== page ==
Kenoticism

‘And thus we shall have to posit the incarnation itself precisely in the fact that he, the eternal Son of God, the second person of the deity, gave himself over into the form of human limitation, and thereby to the limits of a spatio-temporal existence, under the conditions of a human development, in the bounds of an historical concrete being, in order to live in and through our nature the life of our race in the fullest sense of the word, without on that account ceasing to be God. Only so does there occur an actual entrance into humanity, an actual becoming-one with it, a becoming-man of God; and only so does there result that historical person of the mediator which we know to be the God-man’. – Gottfried Thomasius, ‘Christ’s Person and Work. Part II: The Person of the Mediator’, in God and Incarnation in Mid-Nineteenth Century German Theology (ed. Claude Welch; A Library of Protestant Thought; New York: Oxford University Press, 1965), 48.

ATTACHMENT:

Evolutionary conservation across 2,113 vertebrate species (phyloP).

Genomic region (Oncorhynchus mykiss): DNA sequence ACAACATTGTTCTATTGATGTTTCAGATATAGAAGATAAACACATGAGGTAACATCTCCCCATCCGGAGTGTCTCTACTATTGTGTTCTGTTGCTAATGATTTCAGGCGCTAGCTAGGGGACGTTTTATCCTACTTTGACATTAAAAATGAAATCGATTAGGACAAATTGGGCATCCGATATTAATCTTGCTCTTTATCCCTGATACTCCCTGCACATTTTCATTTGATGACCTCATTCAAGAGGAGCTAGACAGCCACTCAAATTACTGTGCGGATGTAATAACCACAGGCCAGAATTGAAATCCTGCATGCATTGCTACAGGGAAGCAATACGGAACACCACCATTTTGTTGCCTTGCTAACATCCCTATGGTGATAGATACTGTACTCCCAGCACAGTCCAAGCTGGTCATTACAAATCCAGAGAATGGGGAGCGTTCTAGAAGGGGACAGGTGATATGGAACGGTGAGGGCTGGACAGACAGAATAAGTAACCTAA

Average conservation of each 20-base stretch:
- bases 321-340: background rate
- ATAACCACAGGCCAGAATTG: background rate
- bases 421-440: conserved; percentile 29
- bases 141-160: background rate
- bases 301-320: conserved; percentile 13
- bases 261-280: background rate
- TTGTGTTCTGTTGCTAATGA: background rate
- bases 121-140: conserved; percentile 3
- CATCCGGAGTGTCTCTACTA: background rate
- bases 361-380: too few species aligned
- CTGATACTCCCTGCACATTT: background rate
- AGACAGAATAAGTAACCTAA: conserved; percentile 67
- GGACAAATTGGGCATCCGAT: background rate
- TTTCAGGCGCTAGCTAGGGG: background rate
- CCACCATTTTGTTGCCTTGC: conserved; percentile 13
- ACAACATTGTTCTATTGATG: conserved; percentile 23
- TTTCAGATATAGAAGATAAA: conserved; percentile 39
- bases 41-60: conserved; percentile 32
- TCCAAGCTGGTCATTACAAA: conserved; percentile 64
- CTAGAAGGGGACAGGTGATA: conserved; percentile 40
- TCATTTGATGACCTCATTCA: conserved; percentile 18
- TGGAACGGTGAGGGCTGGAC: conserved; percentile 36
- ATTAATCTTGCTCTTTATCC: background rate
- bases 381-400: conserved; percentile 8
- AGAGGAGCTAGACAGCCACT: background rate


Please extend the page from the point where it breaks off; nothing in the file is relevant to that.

O where, o where have all the good kenoticists gone? Christology needs them now more than ever.

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